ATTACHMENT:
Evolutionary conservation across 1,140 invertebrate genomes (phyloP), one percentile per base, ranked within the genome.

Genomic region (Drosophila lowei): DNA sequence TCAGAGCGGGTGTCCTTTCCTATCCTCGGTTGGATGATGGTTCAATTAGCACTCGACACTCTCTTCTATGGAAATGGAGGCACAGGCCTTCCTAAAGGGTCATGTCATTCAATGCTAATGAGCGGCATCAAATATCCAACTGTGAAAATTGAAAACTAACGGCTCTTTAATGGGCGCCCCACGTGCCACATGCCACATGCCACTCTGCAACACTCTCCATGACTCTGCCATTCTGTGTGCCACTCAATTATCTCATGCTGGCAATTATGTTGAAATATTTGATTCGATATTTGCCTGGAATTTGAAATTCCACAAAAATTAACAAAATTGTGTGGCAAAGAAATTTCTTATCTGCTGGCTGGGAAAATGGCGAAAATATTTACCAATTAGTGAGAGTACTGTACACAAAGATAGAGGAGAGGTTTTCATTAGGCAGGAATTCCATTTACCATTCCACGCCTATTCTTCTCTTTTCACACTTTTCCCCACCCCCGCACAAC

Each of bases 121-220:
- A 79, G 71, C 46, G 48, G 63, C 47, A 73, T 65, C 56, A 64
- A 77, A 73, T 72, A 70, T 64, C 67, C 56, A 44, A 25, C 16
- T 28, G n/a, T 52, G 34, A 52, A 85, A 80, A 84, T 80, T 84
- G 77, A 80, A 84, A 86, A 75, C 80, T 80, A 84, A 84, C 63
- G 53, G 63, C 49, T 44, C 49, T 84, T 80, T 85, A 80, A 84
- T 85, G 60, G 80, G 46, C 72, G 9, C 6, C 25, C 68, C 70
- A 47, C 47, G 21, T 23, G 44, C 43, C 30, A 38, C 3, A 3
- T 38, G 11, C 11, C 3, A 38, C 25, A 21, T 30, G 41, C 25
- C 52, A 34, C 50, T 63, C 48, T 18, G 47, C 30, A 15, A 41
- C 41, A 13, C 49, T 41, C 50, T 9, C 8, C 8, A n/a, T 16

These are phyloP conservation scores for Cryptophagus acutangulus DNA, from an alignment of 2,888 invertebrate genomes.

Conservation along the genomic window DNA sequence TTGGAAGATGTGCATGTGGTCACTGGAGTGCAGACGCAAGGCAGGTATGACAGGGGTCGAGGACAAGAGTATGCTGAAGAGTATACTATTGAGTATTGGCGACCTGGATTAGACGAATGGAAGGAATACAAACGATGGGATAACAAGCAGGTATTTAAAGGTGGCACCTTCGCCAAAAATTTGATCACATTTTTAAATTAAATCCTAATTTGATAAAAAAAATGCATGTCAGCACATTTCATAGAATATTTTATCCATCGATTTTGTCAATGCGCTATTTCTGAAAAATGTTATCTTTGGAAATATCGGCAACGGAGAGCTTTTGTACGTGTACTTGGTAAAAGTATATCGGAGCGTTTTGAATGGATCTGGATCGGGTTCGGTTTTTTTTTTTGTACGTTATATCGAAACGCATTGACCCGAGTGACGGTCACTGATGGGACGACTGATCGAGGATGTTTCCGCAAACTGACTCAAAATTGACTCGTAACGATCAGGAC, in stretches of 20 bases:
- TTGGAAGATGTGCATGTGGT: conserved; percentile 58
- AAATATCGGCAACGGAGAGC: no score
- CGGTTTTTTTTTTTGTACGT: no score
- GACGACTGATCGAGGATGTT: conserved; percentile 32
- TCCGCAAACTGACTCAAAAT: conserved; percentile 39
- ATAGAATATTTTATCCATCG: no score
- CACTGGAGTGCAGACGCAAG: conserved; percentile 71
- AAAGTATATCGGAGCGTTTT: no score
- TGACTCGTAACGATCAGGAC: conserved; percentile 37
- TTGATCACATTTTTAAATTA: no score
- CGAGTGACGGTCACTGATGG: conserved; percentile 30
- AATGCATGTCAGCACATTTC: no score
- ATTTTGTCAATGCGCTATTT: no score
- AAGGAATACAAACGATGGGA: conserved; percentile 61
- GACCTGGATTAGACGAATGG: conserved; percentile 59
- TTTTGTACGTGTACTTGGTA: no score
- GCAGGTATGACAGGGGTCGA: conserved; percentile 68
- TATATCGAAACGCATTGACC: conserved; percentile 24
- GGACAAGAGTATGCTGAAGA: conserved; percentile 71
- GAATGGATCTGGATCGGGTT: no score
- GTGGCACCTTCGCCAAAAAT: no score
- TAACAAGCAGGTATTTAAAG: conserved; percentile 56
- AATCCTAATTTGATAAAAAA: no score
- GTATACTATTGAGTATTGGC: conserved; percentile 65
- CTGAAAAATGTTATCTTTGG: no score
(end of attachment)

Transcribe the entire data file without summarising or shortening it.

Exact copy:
Evolutionary conservation across 1,140 invertebrate genomes (phyloP), one percentile per base, ranked within the genome.

Genomic region (Drosophila lowei): DNA sequence TCAGAGCGGGTGTCCTTTCCTATCCTCGGTTGGATGATGGTTCAATTAGCACTCGACACTCTCTTCTATGGAAATGGAGGCACAGGCCTTCCTAAAGGGTCATGTCATTCAATGCTAATGAGCGGCATCAAATATCCAACTGTGAAAATTGAAAACTAACGGCTCTTTAATGGGCGCCCCACGTGCCACATGCCACATGCCACTCTGCAACACTCTCCATGACTCTGCCATTCTGTGTGCCACTCAATTATCTCATGCTGGCAATTATGTTGAAATATTTGATTCGATATTTGCCTGGAATTTGAAATTCCACAAAAATTAACAAAATTGTGTGGCAAAGAAATTTCTTATCTGCTGGCTGGGAAAATGGCGAAAATATTTACCAATTAGTGAGAGTACTGTACACAAAGATAGAGGAGAGGTTTTCATTAGGCAGGAATTCCATTTACCATTCCACGCCTATTCTTCTCTTTTCACACTTTTCCCCACCCCCGCACAAC

Each of bases 121-220:
- A 79, G 71, C 46, G 48, G 63, C 47, A 73, T 65, C 56, A 64
- A 77, A 73, T 72, A 70, T 64, C 67, C 56, A 44, A 25, C 16
- T 28, G n/a, T 52, G 34, A 52, A 85, A 80, A 84, T 80, T 84
- G 77, A 80, A 84, A 86, A 75, C 80, T 80, A 84, A 84, C 63
- G 53, G 63, C 49, T 44, C 49, T 84, T 80, T 85, A 80, A 84
- T 85, G 60, G 80, G 46, C 72, G 9, C 6, C 25, C 68, C 70
- A 47, C 47, G 21, T 23, G 44, C 43, C 30, A 38, C 3, A 3
- T 38, G 11, C 11, C 3, A 38, C 25, A 21, T 30, G 41, C 25
- C 52, A 34, C 50, T 63, C 48, T 18, G 47, C 30, A 15, A 41
- C 41, A 13, C 49, T 41, C 50, T 9, C 8, C 8, A n/a, T 16

These are phyloP conservation scores for Cryptophagus acutangulus DNA, from an alignment of 2,888 invertebrate genomes.

Conservation along the genomic window DNA sequence TTGGAAGATGTGCATGTGGTCACTGGAGTGCAGACGCAAGGCAGGTATGACAGGGGTCGAGGACAAGAGTATGCTGAAGAGTATACTATTGAGTATTGGCGACCTGGATTAGACGAATGGAAGGAATACAAACGATGGGATAACAAGCAGGTATTTAAAGGTGGCACCTTCGCCAAAAATTTGATCACATTTTTAAATTAAATCCTAATTTGATAAAAAAAATGCATGTCAGCACATTTCATAGAATATTTTATCCATCGATTTTGTCAATGCGCTATTTCTGAAAAATGTTATCTTTGGAAATATCGGCAACGGAGAGCTTTTGTACGTGTACTTGGTAAAAGTATATCGGAGCGTTTTGAATGGATCTGGATCGGGTTCGGTTTTTTTTTTTGTACGTTATATCGAAACGCATTGACCCGAGTGACGGTCACTGATGGGACGACTGATCGAGGATGTTTCCGCAAACTGACTCAAAATTGACTCGTAACGATCAGGAC, in stretches of 20 bases:
- TTGGAAGATGTGCATGTGGT: conserved; percentile 58
- AAATATCGGCAACGGAGAGC: no score
- CGGTTTTTTTTTTTGTACGT: no score
- GACGACTGATCGAGGATGTT: conserved; percentile 32
- TCCGCAAACTGACTCAAAAT: conserved; percentile 39
- ATAGAATATTTTATCCATCG: no score
- CACTGGAGTGCAGACGCAAG: conserved; percentile 71
- AAAGTATATCGGAGCGTTTT: no score
- TGACTCGTAACGATCAGGAC: conserved; percentile 37
- TTGATCACATTTTTAAATTA: no score
- CGAGTGACGGTCACTGATGG: conserved; percentile 30
- AATGCATGTCAGCACATTTC: no score
- ATTTTGTCAATGCGCTATTT: no score
- AAGGAATACAAACGATGGGA: conserved; percentile 61
- GACCTGGATTAGACGAATGG: conserved; percentile 59
- TTTTGTACGTGTACTTGGTA: no score
- GCAGGTATGACAGGGGTCGA: conserved; percentile 68
- TATATCGAAACGCATTGACC: conserved; percentile 24
- GGACAAGAGTATGCTGAAGA: conserved; percentile 71
- GAATGGATCTGGATCGGGTT: no score
- GTGGCACCTTCGCCAAAAAT: no score
- TAACAAGCAGGTATTTAAAG: conserved; percentile 56
- AATCCTAATTTGATAAAAAA: no score
- GTATACTATTGAGTATTGGC: conserved; percentile 65
- CTGAAAAATGTTATCTTTGG: no score